The officer stated that it appeared Pena-Valencia was going through a “thought process,” that he was “super defensive” and that “it looked like the man was making a decision.” He concurred that Pena-Valencia was “very evasive with his hands,” which “weren’t up, they weren’t out, they were very close to his proximity, his torso, his chest,” the report states.

An autopsy determined that Pena-Valencia was shot six times and that his “arms were down and to the side of his body and not raised when he was shot.”

In determining that the shooting was not justified, Gill, in his report, said that even though Flores believed his life was in danger, “he was nevertheless factually, objectively wrong about the necessity for him to use deadly force. Mr. Valencia did not and could not have threatened officer Flores or (the other officer) with death or serious bodily injury because Mr. Valencia did not have the means to do so. Mr. Valencia did not have a gun and could not have shot either officer.”

Gill said this case is different from other police shootings where a suspect is not armed but still gives an impression that he might be armed by pointing a facsimile of a gun — or another object — at officers, or when a suspect keeps his hands hidden in his pockets, or when a suspect appears to pull something out of his waistband, or when a witness directly tells officers that a suspect is believed to have a gun.

“In such instances, the officer’s mistaken belief about the subject was nevertheless a reasonable mistake because the circumstances supported reasonable inferences such that an objective, reasonable officer would make the same mistake,” the report states.

But without a set of facts to make reasonable inferences, Gill said an officer may not be justified in shooting someone.

“In this instance, officer Flores cannot — or at least did not — point to a reason why he thought Mr. Valencia had a gun,” according to the report.

Flores did not say he saw a gun or part of a gun or items associated with a gun like a holster, the report says. Furthermore, Pena-Valencia never stated he had a gun.

“Indeed, when he was shot, Mr. Valencia didn’t even make a drawing motion or act like he was drawing a gun or a weapon from his waistband,” the report states.

Gill said that while Flores feared Pena-Valencia was reaching for a gun, he was not drawing or producing a gun.

“Although officer Flores articulated the totality of the circumstances that combined to cause him to believe that Mr. Valencia’s actions were intended and designed to do one thing — produce a gun — we’re not persuaded that these circumstances were sufficient to make officer Flores’ belief reasonable. Therefore, we cannot conclude officer Flores’ use of deadly force was justified,” according to the report.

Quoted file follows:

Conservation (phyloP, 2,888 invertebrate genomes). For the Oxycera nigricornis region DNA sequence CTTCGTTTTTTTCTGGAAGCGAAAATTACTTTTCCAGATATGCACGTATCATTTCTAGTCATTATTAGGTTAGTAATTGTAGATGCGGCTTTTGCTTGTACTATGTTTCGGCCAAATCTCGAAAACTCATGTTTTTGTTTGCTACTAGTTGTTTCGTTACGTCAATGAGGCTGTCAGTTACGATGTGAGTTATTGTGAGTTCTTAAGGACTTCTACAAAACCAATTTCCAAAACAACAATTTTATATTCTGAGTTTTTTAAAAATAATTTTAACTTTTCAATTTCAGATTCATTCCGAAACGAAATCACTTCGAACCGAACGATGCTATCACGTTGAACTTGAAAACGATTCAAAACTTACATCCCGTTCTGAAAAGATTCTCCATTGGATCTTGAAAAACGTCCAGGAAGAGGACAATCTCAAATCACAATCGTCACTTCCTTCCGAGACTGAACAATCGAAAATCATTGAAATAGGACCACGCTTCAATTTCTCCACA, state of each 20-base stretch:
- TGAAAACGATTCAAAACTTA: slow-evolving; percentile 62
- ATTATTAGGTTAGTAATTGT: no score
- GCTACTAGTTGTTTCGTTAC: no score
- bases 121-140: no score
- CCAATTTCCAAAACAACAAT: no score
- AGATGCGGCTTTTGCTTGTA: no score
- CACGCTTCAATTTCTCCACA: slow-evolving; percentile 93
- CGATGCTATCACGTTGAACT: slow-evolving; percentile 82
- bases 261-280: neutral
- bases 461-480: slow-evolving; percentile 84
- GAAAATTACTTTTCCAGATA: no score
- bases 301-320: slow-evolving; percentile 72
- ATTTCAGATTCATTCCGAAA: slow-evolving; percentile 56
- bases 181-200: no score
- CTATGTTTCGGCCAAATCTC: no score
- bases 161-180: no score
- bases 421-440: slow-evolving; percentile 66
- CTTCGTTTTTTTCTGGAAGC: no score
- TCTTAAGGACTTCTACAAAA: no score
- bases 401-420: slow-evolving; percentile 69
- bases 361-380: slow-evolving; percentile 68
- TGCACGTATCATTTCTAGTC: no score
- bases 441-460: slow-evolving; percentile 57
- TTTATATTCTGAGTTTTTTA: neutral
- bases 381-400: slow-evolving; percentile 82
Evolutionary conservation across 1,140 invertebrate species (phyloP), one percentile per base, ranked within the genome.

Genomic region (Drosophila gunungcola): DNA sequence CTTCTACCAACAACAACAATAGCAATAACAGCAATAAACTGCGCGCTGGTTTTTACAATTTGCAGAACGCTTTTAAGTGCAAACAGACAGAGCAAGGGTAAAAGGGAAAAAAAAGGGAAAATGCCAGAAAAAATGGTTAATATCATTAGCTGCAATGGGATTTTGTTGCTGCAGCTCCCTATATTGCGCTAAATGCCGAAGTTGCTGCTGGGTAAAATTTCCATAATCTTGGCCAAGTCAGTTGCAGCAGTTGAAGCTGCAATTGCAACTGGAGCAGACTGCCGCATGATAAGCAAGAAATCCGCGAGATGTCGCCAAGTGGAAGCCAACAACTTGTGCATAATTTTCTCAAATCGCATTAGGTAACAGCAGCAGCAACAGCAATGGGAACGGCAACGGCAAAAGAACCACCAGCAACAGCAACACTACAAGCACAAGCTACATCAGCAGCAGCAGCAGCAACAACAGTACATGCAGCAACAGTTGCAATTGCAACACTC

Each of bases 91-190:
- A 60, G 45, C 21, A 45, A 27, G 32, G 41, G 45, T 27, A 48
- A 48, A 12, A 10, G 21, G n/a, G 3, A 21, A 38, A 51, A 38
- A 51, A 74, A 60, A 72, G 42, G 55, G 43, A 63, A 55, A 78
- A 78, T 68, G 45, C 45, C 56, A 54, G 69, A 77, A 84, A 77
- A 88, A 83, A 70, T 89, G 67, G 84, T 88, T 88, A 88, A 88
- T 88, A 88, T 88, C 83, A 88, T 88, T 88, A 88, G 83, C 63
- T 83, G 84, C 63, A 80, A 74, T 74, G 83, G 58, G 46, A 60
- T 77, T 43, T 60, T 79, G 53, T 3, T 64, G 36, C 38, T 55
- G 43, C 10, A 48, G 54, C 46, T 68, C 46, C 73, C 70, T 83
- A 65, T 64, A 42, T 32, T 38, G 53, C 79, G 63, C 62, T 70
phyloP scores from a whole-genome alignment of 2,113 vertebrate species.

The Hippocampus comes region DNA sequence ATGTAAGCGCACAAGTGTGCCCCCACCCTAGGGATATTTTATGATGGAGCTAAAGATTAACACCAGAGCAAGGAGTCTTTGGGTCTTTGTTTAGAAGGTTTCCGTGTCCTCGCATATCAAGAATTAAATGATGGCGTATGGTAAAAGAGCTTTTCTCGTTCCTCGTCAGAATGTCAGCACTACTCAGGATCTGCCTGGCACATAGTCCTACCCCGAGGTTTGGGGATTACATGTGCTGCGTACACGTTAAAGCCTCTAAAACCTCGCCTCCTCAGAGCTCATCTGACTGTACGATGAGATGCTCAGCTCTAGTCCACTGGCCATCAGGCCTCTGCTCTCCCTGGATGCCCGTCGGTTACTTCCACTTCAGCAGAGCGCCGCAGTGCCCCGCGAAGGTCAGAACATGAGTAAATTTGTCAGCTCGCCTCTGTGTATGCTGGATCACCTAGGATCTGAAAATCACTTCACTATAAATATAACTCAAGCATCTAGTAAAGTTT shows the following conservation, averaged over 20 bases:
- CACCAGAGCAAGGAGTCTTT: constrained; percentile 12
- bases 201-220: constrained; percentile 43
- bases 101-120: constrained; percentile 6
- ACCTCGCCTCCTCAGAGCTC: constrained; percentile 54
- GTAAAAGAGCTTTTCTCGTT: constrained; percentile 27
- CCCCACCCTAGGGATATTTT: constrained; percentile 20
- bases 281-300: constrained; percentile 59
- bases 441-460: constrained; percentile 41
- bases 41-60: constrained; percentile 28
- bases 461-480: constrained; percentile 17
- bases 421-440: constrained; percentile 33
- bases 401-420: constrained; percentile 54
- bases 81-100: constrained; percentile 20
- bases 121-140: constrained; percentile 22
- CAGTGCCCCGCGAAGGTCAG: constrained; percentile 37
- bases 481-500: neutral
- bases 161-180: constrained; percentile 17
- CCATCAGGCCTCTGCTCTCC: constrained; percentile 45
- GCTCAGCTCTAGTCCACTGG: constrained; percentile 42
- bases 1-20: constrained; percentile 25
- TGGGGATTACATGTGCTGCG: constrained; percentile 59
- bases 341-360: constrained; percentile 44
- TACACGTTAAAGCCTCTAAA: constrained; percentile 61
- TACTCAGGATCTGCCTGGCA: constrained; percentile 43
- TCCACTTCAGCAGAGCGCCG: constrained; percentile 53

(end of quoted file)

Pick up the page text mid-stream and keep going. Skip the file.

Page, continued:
There was no evidence that Pena-Valencia was the person involved in the original call they were investigating of shots being fired or that the man had a gun while running from police, the report states.

Gill said in the report that there is also no evidence to suggest that Flores acted with criminal intent. On the contrary, the officer subjectively believed his life and the life of his partner were in danger.

Gill further stated that police officers have a heavy burden to use deadly force both appropriately and only when “absolutely necessary.”

“We do not suggest an officer must actually be threatened with death or serious bodily injury before the officer’s use of deadly force will be deemed reasonable. But if an officer uses deadly force before he or she is actually threatened with death or serious bodily injury, and it turns out the subject wasn’t capable of actually threatening death or serious bodily injury and the officer was mistaken about the need to use deadly force, then our determination of whether the mistake was reasonable will turn on the objective facts supported by evidence upon which inferences were based, or the lack of facts from which unsupported inferences were unreasonably drawn.”

After Gill’s decision was released, Salt Lake County Sheriff Rosie Rivera issued a statement saying that Flores has been placed on administrative leave and an internal affairs investigation is being conducted.

“In the published findings, the D.A. acknowledged that law enforcement confronts very real dangers and officers are expected to be able to anticipate a threat of death or serious bodily injury. I have faith that our UPD officers take this responsibility seriously and understand that review and investigation of the use of deadly force is a critical part of this responsibility,” Rivera said.

“Every use of deadly force incident provides us the opportunity to review and adapt our policies, procedures and training so that we can remain accountable to the public we serve.”